SPIELBERG'S 'GEISHA' PLANS
According to a report in Daily Variety, Steven Spielberg has decided not to direct the screen version of Arthur S. Golden's best-selling book, "Memoirs of a Geisha," but will produce the project.
Spielberg has had the project on his to-do list for four years. However, he is knee-deep in one of the busiest periods of his career.
He shot last summer's sci-fi fantasy "A.I. Artificial Intelligence" and this summer's sci-fi thriller "Minority Report" back-to-back and is now at work on "Catch Me If You Can" -- starring Leonardo DiCaprio as a young con artist who impersonated an airline pilot, a doctor, an assistant attorney general and a history professor, cashing millions of dollars worth of bad checks in 26 countries.
(Thanks to UPI Hollywood Reporter Pat Nason)
CBS is planning a four-hour miniseries on the life of Adolf Hitler.
It will be based on English historian Ian Kershaw's best-selling tome "Hitler: 1889-1936 Hubris." The miniseries will stress Hitler's childhood, youth and early years as dictator-in-the-making. The script of the as-yet-untitled project is being written by G. Ross Parker for Alliance Atlantis, with that organization's Peter Sussman and Ed Gernon as producers.
The producers have said they will not attempt to make a sympathetic character of Hitler, and that their depiction of Hitler will not be heavy-handed in regard to his depraved intentions for mankind. They're aiming for a historically accurate portrait of Hitler rather than a sensational account.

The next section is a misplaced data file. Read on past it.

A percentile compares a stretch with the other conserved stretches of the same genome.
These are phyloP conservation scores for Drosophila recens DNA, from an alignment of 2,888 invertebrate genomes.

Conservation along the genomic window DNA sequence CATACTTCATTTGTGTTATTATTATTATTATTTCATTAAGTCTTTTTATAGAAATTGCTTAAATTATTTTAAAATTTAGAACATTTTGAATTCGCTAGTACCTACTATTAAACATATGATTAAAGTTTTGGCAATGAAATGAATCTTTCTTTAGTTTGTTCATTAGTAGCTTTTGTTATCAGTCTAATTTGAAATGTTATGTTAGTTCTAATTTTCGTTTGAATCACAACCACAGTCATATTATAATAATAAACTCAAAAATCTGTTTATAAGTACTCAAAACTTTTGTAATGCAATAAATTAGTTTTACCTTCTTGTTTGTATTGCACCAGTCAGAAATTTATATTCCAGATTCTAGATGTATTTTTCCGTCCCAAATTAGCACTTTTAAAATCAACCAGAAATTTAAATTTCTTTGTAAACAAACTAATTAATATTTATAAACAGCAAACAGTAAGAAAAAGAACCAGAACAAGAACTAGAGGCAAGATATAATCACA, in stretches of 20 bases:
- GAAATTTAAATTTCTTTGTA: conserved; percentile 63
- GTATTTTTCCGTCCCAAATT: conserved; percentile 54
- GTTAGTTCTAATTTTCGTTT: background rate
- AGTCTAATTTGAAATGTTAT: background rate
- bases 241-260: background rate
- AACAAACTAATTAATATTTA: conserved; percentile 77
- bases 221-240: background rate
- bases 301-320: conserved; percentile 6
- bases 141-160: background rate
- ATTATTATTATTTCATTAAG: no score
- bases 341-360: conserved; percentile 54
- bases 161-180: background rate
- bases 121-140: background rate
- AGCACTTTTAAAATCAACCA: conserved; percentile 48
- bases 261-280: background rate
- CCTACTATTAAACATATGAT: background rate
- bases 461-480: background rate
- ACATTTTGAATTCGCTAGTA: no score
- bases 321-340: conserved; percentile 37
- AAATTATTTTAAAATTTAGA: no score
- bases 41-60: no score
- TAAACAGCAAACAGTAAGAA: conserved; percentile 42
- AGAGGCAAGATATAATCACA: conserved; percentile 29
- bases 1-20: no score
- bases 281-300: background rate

Said producer Gernon, "We are telling the story of an antihero, and he is the main character of the film."
Actress/writer Carrie Hamilton has died. She was the daughter of comedienne Carol Burnett and the late producer Joe Hamilton.
Published reports indicate Carrie Hamilton died of cancer. In her brief life she had appeared in a variety of roles in several hit TV shows -- including "Murder, She Wrote," "Fame," Beverly Hills 90210" and "thirtysomething." While barely out of her teens she talked with the media about her addiction to drugs and her fight to go straight.
Just this past year she and her mother collaborated on a play based on Burnett's best-selling autobiography "One More Time."
Carrie Hamilton was only 38. She is survived by her mother and two sisters.
(Thanks to UPI Feature Reporter Dennis Daily)
PEGGY LEE DIES
Singer/songwriter Peggy Lee -- whose career covered six decades, more than 650 songs and some 60 record albums -- has died. She was 81.
Family members said Lee had a heart attack on Monday and died at her home in Bel Air, Calif.
Lee was nominated for 12 Grammy Awards and won twice for "Is That All There Is" in 1969. She was probably best known for her song "Fever." Her other hits included "It's a Good Day," "What More Can a Woman Do?" and "Lover."
While Lee appeared in a handful of films, she's better know for writing the lyrics and performing the soundtrack voices for such movies as Disney's "Lady and the Tramp." Lee sang several songs and provided the voices for four characters in "Tramp," and when Disney released the hit movie on videocassette, she sued for breach of contract, claiming the studio sold the cassettes without her permission under terms of a 1952 contract. A jury awarded her several million dollars.